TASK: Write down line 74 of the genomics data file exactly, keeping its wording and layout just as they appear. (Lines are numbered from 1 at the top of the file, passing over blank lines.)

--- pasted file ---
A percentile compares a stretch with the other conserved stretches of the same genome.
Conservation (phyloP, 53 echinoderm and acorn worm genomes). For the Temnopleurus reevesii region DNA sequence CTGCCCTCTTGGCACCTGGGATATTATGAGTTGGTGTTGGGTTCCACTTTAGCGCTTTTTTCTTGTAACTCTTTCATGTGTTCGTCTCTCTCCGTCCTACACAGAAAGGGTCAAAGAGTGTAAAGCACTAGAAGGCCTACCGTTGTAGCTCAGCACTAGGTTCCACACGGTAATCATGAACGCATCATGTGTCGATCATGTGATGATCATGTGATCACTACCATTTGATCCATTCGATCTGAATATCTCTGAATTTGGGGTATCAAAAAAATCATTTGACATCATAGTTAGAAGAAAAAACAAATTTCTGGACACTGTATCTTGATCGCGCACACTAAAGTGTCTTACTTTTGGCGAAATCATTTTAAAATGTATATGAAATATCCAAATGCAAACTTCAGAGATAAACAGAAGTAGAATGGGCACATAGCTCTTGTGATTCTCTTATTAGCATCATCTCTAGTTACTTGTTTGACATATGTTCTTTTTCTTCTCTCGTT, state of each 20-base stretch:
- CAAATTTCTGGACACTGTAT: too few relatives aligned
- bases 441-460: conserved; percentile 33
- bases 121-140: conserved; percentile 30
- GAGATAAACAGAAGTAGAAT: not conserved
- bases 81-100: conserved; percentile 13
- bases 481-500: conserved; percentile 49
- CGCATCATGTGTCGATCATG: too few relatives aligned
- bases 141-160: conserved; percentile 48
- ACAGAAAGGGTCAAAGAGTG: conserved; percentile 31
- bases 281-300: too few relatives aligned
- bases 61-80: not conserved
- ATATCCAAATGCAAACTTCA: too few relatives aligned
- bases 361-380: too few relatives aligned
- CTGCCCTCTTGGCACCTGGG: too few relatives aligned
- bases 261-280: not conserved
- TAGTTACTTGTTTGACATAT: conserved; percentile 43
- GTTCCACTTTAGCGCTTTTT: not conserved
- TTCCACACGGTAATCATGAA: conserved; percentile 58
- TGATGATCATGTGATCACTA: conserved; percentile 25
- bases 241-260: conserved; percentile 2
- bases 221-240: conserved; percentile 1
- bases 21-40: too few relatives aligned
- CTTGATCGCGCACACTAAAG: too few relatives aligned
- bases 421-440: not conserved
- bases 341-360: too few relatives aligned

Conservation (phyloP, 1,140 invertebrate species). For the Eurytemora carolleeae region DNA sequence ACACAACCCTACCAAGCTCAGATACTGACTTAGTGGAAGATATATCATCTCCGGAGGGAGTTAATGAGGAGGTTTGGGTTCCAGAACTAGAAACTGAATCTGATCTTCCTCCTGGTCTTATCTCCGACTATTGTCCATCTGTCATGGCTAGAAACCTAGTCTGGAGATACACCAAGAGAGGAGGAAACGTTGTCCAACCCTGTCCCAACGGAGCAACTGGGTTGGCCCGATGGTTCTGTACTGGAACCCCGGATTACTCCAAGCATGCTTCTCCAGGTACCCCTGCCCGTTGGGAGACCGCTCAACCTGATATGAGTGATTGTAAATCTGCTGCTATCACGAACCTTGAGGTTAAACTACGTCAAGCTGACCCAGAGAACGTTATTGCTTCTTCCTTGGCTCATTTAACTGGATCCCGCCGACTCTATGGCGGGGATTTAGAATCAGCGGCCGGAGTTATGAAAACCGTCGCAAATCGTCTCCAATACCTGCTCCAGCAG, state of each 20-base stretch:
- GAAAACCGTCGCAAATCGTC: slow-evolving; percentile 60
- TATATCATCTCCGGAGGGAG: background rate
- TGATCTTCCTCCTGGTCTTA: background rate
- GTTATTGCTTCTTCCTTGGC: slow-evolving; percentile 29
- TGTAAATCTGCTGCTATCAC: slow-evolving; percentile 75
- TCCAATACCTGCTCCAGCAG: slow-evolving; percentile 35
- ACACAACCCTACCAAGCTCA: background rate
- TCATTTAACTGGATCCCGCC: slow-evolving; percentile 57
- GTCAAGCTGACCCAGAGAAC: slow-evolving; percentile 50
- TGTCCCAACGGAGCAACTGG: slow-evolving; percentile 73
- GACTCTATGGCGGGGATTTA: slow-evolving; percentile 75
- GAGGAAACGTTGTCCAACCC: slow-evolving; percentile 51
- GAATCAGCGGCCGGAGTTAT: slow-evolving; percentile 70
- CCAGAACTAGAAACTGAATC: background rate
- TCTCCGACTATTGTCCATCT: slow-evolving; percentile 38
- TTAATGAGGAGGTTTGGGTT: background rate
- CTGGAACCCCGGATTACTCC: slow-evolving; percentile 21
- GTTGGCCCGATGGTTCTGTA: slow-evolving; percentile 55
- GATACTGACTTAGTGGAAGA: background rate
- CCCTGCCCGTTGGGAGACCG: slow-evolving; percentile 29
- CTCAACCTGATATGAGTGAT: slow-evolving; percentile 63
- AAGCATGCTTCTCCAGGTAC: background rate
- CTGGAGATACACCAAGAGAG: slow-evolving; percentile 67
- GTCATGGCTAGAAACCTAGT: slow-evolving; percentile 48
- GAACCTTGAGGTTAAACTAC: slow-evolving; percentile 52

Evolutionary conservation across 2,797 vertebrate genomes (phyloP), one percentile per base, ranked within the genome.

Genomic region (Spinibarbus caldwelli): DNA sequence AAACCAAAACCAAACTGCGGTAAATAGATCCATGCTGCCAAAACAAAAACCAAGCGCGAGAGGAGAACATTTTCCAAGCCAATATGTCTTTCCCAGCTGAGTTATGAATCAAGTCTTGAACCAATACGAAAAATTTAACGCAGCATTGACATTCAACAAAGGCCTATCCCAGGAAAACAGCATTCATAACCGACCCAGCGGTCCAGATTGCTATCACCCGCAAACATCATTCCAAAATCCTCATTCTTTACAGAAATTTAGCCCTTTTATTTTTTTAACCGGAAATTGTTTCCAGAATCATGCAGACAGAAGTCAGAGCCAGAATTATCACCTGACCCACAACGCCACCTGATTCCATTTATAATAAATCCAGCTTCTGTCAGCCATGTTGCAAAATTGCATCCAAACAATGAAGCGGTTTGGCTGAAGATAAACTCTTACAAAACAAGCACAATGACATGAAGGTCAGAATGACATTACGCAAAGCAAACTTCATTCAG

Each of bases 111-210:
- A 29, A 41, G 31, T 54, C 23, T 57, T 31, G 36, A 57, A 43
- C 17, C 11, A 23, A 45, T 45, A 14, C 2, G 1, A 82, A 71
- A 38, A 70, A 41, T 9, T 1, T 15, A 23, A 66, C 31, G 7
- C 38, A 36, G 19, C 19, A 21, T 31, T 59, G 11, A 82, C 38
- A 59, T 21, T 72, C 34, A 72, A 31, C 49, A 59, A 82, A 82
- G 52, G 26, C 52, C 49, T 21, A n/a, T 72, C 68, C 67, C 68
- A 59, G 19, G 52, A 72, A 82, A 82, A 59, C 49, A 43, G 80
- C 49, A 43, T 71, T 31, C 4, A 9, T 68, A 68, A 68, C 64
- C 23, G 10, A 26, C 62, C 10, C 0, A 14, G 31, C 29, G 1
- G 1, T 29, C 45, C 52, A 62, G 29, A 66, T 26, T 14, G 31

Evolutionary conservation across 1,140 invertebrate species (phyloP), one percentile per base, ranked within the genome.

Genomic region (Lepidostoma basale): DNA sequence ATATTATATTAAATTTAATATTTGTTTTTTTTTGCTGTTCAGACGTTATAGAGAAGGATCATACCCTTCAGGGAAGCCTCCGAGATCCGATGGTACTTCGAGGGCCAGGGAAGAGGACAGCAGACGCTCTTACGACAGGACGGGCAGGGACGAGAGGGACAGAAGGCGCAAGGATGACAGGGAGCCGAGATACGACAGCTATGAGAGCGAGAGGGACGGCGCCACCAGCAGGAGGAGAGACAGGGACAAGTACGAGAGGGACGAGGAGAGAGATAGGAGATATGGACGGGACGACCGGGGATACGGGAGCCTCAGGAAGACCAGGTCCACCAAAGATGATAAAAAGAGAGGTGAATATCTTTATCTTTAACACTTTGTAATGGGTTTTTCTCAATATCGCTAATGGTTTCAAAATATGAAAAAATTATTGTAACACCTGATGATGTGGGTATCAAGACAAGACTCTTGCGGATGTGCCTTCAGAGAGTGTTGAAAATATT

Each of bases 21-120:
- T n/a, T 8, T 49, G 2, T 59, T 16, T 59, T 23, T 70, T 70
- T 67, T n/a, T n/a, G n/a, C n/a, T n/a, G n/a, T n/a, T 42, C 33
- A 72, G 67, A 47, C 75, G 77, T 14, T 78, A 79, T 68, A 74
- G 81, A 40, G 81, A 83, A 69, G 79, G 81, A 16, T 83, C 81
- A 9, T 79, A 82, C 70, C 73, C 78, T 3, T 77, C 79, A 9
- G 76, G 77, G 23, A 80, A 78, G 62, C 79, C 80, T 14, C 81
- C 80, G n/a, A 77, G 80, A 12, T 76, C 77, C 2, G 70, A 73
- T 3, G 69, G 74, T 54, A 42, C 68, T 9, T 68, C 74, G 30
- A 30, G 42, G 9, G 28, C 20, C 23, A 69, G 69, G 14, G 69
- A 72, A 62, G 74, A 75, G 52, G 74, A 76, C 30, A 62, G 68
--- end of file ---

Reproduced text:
- A 9, T 79, A 82, C 70, C 73, C 78, T 3, T 77, C 79, A 9